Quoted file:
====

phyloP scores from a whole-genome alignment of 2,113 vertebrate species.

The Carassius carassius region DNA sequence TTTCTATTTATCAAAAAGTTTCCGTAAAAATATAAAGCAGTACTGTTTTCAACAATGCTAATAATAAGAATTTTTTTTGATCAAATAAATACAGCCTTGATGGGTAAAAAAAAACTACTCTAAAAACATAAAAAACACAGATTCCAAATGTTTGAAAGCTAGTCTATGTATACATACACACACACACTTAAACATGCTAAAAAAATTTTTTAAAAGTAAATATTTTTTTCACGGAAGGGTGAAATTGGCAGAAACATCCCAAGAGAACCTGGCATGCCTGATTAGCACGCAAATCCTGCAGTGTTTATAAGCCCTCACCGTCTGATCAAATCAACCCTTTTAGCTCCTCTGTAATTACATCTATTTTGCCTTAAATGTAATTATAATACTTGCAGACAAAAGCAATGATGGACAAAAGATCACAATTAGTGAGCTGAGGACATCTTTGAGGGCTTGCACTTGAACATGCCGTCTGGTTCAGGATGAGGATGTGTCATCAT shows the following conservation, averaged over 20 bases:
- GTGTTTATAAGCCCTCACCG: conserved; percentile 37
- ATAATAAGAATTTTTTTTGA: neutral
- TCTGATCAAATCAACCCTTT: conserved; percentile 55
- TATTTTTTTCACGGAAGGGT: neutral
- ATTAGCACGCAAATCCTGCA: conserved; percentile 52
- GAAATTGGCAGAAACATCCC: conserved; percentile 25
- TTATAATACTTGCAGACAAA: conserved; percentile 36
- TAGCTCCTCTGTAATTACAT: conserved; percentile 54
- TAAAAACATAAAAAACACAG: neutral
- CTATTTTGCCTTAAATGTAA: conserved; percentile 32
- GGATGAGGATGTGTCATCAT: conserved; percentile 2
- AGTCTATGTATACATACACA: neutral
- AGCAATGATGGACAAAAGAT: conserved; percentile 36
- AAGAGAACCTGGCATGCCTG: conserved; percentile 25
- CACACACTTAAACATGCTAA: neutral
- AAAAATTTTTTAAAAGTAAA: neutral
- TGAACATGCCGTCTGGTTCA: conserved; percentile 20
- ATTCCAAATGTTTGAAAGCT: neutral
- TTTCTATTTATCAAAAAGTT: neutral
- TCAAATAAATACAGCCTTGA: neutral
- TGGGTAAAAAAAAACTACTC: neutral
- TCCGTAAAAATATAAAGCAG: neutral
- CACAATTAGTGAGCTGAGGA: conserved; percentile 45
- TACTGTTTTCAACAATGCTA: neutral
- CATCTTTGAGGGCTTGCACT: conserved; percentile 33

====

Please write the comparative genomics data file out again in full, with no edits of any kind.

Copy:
phyloP scores from a whole-genome alignment of 2,113 vertebrate species.

The Carassius carassius region DNA sequence TTTCTATTTATCAAAAAGTTTCCGTAAAAATATAAAGCAGTACTGTTTTCAACAATGCTAATAATAAGAATTTTTTTTGATCAAATAAATACAGCCTTGATGGGTAAAAAAAAACTACTCTAAAAACATAAAAAACACAGATTCCAAATGTTTGAAAGCTAGTCTATGTATACATACACACACACACTTAAACATGCTAAAAAAATTTTTTAAAAGTAAATATTTTTTTCACGGAAGGGTGAAATTGGCAGAAACATCCCAAGAGAACCTGGCATGCCTGATTAGCACGCAAATCCTGCAGTGTTTATAAGCCCTCACCGTCTGATCAAATCAACCCTTTTAGCTCCTCTGTAATTACATCTATTTTGCCTTAAATGTAATTATAATACTTGCAGACAAAAGCAATGATGGACAAAAGATCACAATTAGTGAGCTGAGGACATCTTTGAGGGCTTGCACTTGAACATGCCGTCTGGTTCAGGATGAGGATGTGTCATCAT shows the following conservation, averaged over 20 bases:
- GTGTTTATAAGCCCTCACCG: conserved; percentile 37
- ATAATAAGAATTTTTTTTGA: neutral
- TCTGATCAAATCAACCCTTT: conserved; percentile 55
- TATTTTTTTCACGGAAGGGT: neutral
- ATTAGCACGCAAATCCTGCA: conserved; percentile 52
- GAAATTGGCAGAAACATCCC: conserved; percentile 25
- TTATAATACTTGCAGACAAA: conserved; percentile 36
- TAGCTCCTCTGTAATTACAT: conserved; percentile 54
- TAAAAACATAAAAAACACAG: neutral
- CTATTTTGCCTTAAATGTAA: conserved; percentile 32
- GGATGAGGATGTGTCATCAT: conserved; percentile 2
- AGTCTATGTATACATACACA: neutral
- AGCAATGATGGACAAAAGAT: conserved; percentile 36
- AAGAGAACCTGGCATGCCTG: conserved; percentile 25
- CACACACTTAAACATGCTAA: neutral
- AAAAATTTTTTAAAAGTAAA: neutral
- TGAACATGCCGTCTGGTTCA: conserved; percentile 20
- ATTCCAAATGTTTGAAAGCT: neutral
- TTTCTATTTATCAAAAAGTT: neutral
- TCAAATAAATACAGCCTTGA: neutral
- TGGGTAAAAAAAAACTACTC: neutral
- TCCGTAAAAATATAAAGCAG: neutral
- CACAATTAGTGAGCTGAGGA: conserved; percentile 45
- TACTGTTTTCAACAATGCTA: neutral
- CATCTTTGAGGGCTTGCACT: conserved; percentile 33